Dance for Parkinson’s benefits patients and their relatives: Study

Improvements seen not only in mobility, but also in emotional well-being

Marisa Wexler, MS avatar

by Marisa Wexler, MS |

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A person listens to music while wearing headphones.

Participating in a weekly dance class may not only help people with Parkinson’s disease improve their mobility, but also can be an important source of joy that helps patients feel closer to their loved ones.

That’s according to a new study from Sweden that investigated the impact of the Dance for Parkinson’s Disease program — begun in the U.S. in 2001 and now available in 28 countries — on various aspects of patients’ lives.

Taking part in the dance program led to both physical and emotional benefits for patients and their family members, the researchers found.

“Dancers and relatives consistently experienced being part of a joyful and healthy exercise, testifying to the positive effects that [the Dance for Parkinson’s Disease program] has on subjective well-being and body functioning for persons with [Parkingon’s] and their relatives,” the team wrote.

Titled “The impact of Dance for Parkinson’s Disease on subjective well-being and functioning as experienced by dancers and their relatives – A descriptive study,” the work was published in the Journal of Bodywork and Movement Therapies.

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Small study looked at impact of Dance for Parkinson’s Disease program

Staying physically active is an important part of managing Parkinson’s disease. Dance can be a great way to get moving while also having fun and socializing, and several studies have illustrated that participating in Parkinson’s-focused dance classes can have health benefits for patients.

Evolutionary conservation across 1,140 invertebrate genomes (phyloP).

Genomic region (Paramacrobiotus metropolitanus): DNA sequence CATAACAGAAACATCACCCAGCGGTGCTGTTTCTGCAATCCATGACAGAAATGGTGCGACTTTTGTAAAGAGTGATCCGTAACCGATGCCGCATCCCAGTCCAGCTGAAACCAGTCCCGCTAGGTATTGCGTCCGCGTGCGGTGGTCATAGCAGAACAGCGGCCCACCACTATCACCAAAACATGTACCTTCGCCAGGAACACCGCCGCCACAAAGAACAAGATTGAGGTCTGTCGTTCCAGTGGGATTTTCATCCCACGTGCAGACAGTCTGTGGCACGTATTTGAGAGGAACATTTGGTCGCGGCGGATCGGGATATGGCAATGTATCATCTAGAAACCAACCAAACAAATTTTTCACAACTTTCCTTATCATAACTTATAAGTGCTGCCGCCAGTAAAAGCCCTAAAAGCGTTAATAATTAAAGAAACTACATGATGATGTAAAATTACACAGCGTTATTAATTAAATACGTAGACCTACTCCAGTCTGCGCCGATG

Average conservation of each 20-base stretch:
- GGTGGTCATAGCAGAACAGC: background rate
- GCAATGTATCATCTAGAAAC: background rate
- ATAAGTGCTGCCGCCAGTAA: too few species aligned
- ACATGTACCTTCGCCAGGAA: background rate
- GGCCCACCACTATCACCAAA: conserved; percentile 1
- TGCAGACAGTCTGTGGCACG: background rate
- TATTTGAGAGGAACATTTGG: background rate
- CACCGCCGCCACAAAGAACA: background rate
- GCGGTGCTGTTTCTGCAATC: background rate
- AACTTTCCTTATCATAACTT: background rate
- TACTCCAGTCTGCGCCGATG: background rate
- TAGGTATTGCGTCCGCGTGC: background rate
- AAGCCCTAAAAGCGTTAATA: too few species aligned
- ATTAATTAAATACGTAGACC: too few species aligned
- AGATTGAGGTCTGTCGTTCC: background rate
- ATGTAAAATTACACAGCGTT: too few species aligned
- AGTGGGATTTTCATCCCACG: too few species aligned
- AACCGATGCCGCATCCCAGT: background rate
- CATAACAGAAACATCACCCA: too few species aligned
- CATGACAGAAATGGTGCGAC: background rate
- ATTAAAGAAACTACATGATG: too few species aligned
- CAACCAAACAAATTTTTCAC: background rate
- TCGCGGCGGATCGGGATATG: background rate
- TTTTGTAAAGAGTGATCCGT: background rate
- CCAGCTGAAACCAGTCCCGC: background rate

In this study, a team of scientists from Halmstad University sought to investigate how participating in dance classes could affect life not just for the person with Parkinson’s who is attending the classes, but also for care partners and loved ones.

To that end, the scientists surveyed 25 people with Parkinson’s who participated in a Dance for Parkinson’s Disease program, also known as Dance for PD, with hour-long classes held weekly for four months. In the questionnaire, patients were given various statements about the dance classes and asked to rate whether they agreed or disagreed.

The results showed that, for most participants, the dance classes had both emotional and physical benefits: 23 of 24 respondents agreed with the statement “Dancing makes me happy/brings me joy,” and 17 of 21 said that the dance classes had helped improve their balance.

The scientists next conducted interviews with 15 relatives of the participating patients. In line with findings from the questionnaire, the relatives frequently reported that dance had led to improved mobility.

“All relatives describe that the participants in [Dance for Parkinson’s Disease] move more easily when they feel the rhythm of the music and discover that they can perform movements better than they think,” the researchers wrote.

The smiles and laughter that come through and in the dance are special and those smiles are not visible in everyday life.

The emotional benefits of dance classes also were clear to relatives, who said dance offered a way to find joy even when Parkinson’s makes life hard. One relative said that, when the family member with Parkinson’s is feeling angry or sad, “ABBA songs come to the rescue, and we start dancing.”

“The smiles and laughter that come through and in the dance are special and those smiles are not visible in everyday life,” another relative told researchers.

Overall, the team concluded that the dance program had notable physical and emotional benefits that were felt not just by the individuals with Parkinson’s but also by their family members. The scientists highlighted, however, that this was a small study conducted at a single center, so the findings might not be applicable in other settings.